Third position

The third position involves the baby being held tummy down in the water with the parent seated. Baby must be constantly supported to keep the mouth and nose clear of the water.

In this position, the parent’s hands are held under baby’s armpit with thumbs pointed skywards. The palms of the hands are rotated upwards to allow the wrists to come together to support baby’s chin and to allow the baby to rest their head on the hands of the parent.

Baby lies in a horizontal position to the water, with their head kept up (supported by Mum or Dad’s hands) and their backside close to the surface of the water. Babies love this prone position because it gives them freedom to move and extend their legs in a motion that is otherwise not possible on land. It also allows the parent freedom to swish baby from side-to-side and back-and-forth. And it even allows baby to push off the end of the bath, which can strengthen the legs of the baby and give them an added sense of security.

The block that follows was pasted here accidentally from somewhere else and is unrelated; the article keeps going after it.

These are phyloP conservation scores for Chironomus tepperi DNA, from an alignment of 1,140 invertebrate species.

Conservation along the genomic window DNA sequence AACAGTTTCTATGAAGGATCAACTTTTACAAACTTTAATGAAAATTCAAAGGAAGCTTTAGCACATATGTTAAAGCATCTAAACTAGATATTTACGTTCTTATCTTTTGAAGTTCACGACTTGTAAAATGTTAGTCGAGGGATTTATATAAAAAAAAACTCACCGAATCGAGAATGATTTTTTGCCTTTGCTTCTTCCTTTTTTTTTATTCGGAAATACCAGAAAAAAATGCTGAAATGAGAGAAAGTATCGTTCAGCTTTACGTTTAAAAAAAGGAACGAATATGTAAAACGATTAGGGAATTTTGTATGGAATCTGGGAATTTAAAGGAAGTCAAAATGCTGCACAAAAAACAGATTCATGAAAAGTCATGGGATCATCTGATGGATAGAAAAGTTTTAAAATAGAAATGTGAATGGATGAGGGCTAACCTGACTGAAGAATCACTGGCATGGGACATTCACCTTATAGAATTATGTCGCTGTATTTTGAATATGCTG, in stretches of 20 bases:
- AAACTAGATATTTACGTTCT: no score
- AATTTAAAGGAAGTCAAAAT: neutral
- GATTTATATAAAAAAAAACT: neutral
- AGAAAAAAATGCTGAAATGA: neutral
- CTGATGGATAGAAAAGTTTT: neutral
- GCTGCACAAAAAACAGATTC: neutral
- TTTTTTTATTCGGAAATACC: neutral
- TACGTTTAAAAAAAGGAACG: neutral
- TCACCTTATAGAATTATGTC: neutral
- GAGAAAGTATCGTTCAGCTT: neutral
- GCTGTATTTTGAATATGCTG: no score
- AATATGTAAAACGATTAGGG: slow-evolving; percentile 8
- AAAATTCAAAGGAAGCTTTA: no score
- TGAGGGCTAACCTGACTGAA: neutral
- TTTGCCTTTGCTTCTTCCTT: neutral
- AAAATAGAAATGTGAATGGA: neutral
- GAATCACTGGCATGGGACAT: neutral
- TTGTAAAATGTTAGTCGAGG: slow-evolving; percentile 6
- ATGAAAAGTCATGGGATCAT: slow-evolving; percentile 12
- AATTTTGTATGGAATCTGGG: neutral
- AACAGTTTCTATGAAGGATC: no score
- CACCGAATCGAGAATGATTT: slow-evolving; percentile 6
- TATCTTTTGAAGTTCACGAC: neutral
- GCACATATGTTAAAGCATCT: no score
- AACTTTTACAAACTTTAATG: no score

Once the child is comfortable in the water in these positions, you can start teaching them breath control via stimulus response which I will talk about in my next post.

“Every child has the right to learn to swim” says Prince William

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prince-willam-and-family“Every child has the right to learn to swim”

It’s fantastic to see that there is an organisation out there with the goal of making sure every child across the U.K has the opportunity to learn to swim.

Hopefully there is support in place for Australia so that we can make our learn to swim programmes part of every school curriculum nation wide!

Watch the video below:

 

Infants Natural Reflex – The Essential Skill that You can Teach Them Yourself!

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infant-suberged-underwater1

From when your child is born up until around six months of age, they have a natural reflex to hold their breath while underwater. This fantastic skill will slowly fade if you are not getting your child to use it as often as possible. This is why you should be submerging your child as soon as they are able to support their own head and are able to roll onto their tummies.